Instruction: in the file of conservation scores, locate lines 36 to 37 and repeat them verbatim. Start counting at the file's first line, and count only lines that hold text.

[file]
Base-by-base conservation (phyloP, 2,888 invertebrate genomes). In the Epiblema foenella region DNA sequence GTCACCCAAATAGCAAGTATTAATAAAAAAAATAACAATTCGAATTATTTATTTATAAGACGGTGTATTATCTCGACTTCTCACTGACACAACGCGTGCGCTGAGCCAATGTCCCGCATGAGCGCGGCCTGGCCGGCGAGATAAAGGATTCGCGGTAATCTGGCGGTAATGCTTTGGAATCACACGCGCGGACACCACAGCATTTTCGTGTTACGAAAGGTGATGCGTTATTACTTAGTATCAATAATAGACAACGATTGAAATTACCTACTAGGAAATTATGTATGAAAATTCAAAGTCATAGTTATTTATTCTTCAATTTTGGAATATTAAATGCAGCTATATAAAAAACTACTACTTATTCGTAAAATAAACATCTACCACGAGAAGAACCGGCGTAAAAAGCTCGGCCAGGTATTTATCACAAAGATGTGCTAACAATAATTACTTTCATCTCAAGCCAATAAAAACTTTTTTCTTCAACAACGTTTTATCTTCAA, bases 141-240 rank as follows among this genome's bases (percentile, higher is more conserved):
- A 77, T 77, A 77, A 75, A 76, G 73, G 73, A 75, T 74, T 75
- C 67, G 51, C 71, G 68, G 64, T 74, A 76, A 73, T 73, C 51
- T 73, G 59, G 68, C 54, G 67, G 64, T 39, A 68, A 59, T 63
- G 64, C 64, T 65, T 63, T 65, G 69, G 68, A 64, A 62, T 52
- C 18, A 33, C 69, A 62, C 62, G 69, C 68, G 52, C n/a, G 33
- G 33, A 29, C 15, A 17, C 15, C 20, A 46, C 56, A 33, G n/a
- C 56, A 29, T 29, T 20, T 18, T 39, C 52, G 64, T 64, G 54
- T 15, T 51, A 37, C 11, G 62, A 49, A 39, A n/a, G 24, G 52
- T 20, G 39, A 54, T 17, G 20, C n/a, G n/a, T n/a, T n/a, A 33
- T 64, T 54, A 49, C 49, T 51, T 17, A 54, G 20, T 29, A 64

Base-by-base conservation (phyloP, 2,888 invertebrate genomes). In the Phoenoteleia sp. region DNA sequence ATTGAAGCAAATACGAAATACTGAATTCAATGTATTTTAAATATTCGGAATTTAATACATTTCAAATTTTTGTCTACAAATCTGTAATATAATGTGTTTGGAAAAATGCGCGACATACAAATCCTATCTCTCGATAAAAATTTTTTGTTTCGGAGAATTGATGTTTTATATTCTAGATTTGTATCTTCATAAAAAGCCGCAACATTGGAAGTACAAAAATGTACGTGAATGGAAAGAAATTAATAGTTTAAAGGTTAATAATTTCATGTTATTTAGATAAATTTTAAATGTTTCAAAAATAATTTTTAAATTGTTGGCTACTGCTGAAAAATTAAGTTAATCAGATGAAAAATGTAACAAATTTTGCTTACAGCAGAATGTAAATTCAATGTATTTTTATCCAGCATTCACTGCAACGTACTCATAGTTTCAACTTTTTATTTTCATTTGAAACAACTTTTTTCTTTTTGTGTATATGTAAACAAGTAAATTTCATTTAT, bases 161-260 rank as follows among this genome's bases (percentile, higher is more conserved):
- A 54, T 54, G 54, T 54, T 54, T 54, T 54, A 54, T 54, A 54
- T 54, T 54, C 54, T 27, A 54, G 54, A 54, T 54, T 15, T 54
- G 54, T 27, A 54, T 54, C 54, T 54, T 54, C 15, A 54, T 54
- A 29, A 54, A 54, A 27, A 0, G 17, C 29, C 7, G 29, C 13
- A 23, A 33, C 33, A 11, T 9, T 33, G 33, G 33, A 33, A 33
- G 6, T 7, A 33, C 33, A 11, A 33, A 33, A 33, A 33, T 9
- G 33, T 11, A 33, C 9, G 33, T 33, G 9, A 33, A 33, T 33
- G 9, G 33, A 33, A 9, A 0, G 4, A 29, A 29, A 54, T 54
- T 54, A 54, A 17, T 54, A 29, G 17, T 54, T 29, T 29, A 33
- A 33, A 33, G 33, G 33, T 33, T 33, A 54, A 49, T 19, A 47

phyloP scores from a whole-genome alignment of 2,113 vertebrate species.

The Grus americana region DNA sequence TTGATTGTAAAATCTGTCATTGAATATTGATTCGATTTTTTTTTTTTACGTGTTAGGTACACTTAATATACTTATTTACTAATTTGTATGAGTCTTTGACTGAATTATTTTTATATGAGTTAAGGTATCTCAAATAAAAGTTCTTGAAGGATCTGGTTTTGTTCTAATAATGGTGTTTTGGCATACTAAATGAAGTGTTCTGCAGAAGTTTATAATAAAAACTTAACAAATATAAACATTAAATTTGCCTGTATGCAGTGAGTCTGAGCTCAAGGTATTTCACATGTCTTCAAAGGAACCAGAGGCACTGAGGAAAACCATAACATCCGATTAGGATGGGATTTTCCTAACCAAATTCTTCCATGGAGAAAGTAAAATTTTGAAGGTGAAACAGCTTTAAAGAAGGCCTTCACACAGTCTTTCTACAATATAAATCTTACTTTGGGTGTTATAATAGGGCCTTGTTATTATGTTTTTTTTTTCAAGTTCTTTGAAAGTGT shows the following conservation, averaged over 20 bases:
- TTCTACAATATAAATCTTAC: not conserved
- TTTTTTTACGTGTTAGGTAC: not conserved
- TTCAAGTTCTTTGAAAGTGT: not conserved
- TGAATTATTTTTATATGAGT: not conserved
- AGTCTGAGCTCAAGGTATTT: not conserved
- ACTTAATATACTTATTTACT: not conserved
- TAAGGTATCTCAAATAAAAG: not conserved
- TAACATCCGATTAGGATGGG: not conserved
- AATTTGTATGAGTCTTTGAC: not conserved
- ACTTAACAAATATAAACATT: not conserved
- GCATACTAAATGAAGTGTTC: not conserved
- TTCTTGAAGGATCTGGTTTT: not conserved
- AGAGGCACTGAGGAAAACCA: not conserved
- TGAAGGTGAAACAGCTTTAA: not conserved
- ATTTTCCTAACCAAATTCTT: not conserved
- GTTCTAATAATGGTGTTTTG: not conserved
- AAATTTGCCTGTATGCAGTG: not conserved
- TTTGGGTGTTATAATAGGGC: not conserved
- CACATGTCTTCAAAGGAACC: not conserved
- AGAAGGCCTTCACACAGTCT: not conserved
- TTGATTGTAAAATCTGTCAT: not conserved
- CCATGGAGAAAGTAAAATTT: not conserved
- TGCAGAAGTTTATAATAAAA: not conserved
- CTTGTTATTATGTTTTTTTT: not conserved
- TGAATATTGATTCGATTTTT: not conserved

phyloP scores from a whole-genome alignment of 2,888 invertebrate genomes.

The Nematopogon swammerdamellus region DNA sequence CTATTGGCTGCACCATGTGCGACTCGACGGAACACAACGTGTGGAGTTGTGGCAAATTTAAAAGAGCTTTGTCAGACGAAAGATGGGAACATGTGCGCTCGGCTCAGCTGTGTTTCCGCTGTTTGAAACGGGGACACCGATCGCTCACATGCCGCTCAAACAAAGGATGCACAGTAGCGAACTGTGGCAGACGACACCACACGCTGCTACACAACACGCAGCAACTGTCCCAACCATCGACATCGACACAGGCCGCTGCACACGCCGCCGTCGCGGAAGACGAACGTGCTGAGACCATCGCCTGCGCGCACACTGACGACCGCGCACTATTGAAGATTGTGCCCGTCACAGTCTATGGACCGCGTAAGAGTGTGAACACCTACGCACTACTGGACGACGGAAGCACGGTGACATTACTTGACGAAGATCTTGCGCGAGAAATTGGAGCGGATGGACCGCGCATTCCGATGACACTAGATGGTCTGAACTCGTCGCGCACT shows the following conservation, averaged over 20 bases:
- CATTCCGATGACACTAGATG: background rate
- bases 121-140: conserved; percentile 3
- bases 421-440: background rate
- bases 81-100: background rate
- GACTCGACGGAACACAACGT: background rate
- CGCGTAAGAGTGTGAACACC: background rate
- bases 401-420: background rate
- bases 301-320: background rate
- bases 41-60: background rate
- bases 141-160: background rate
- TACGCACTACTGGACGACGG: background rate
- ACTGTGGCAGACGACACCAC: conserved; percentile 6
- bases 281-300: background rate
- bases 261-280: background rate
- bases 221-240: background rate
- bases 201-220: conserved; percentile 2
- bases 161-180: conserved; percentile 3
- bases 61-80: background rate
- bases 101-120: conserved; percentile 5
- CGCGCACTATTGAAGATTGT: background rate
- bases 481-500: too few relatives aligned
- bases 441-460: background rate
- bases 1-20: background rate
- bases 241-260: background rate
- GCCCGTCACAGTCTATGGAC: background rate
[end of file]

- TTCTTGAAGGATCTGGTTTT: not conserved
- AGAGGCACTGAGGAAAACCA: not conserved